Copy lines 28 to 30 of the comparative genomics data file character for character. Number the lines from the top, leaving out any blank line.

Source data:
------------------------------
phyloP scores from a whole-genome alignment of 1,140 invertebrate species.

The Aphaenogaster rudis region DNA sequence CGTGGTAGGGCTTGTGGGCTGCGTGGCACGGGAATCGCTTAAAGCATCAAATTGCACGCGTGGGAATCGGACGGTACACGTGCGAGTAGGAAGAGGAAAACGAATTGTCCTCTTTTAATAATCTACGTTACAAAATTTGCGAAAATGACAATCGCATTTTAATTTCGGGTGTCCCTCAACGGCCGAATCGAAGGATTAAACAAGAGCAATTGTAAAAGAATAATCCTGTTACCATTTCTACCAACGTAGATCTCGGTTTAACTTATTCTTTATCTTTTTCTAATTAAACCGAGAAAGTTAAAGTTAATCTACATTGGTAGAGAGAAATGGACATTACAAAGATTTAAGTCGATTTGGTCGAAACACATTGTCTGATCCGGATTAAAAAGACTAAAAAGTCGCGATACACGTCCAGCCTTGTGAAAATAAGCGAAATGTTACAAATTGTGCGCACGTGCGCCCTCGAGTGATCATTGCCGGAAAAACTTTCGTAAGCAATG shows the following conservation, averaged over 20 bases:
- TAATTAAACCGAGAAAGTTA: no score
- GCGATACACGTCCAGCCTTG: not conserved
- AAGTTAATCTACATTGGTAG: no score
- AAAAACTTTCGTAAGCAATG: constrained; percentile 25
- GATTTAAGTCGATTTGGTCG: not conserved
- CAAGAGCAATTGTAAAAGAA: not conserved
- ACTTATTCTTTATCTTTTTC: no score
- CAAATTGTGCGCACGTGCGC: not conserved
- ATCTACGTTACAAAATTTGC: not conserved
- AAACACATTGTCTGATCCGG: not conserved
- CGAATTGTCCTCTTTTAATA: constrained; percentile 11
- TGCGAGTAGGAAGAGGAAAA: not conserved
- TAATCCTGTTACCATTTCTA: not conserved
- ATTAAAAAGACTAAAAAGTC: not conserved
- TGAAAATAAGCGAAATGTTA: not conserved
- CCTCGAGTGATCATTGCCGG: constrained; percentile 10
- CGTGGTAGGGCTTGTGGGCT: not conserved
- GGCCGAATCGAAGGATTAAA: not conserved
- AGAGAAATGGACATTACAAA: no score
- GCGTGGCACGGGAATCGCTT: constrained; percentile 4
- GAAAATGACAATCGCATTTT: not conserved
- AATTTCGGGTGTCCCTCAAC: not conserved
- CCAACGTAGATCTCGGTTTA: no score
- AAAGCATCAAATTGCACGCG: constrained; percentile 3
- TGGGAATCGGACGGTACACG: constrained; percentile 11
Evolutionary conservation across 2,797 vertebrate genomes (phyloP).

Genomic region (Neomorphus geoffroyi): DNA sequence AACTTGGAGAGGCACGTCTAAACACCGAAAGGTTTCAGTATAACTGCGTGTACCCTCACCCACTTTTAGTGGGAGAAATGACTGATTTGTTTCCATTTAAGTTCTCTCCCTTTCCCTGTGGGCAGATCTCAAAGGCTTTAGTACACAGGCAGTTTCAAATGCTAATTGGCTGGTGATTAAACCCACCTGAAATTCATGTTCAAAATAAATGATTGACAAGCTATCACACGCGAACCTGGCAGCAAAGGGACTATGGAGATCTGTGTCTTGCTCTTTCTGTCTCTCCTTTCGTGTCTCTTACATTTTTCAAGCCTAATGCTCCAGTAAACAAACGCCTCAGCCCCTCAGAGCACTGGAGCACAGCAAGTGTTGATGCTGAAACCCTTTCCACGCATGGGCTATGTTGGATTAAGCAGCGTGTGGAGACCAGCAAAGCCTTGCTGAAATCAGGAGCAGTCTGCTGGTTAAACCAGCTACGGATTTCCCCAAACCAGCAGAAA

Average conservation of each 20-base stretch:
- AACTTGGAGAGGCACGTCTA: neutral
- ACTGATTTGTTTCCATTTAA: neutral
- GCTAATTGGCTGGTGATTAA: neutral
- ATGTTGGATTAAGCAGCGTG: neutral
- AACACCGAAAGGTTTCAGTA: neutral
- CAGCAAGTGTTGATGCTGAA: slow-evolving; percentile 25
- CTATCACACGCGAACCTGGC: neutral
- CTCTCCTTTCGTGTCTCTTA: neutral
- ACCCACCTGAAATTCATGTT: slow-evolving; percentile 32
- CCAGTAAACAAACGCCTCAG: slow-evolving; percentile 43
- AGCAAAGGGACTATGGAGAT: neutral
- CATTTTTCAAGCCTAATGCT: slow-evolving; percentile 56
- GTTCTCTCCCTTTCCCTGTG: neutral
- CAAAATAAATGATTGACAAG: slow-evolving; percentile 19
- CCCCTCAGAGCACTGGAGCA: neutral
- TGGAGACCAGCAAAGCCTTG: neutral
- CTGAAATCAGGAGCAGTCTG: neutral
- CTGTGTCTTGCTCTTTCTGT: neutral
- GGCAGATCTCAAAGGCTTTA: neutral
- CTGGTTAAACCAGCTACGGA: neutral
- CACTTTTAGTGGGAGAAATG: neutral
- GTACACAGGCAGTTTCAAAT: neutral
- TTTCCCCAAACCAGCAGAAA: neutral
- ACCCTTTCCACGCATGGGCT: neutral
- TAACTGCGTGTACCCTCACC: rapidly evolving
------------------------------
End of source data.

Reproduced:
Evolutionary conservation across 2,797 vertebrate genomes (phyloP).

Genomic region (Neomorphus geoffroyi): DNA sequence AACTTGGAGAGGCACGTCTAAACACCGAAAGGTTTCAGTATAACTGCGTGTACCCTCACCCACTTTTAGTGGGAGAAATGACTGATTTGTTTCCATTTAAGTTCTCTCCCTTTCCCTGTGGGCAGATCTCAAAGGCTTTAGTACACAGGCAGTTTCAAATGCTAATTGGCTGGTGATTAAACCCACCTGAAATTCATGTTCAAAATAAATGATTGACAAGCTATCACACGCGAACCTGGCAGCAAAGGGACTATGGAGATCTGTGTCTTGCTCTTTCTGTCTCTCCTTTCGTGTCTCTTACATTTTTCAAGCCTAATGCTCCAGTAAACAAACGCCTCAGCCCCTCAGAGCACTGGAGCACAGCAAGTGTTGATGCTGAAACCCTTTCCACGCATGGGCTATGTTGGATTAAGCAGCGTGTGGAGACCAGCAAAGCCTTGCTGAAATCAGGAGCAGTCTGCTGGTTAAACCAGCTACGGATTTCCCCAAACCAGCAGAAA

Average conservation of each 20-base stretch: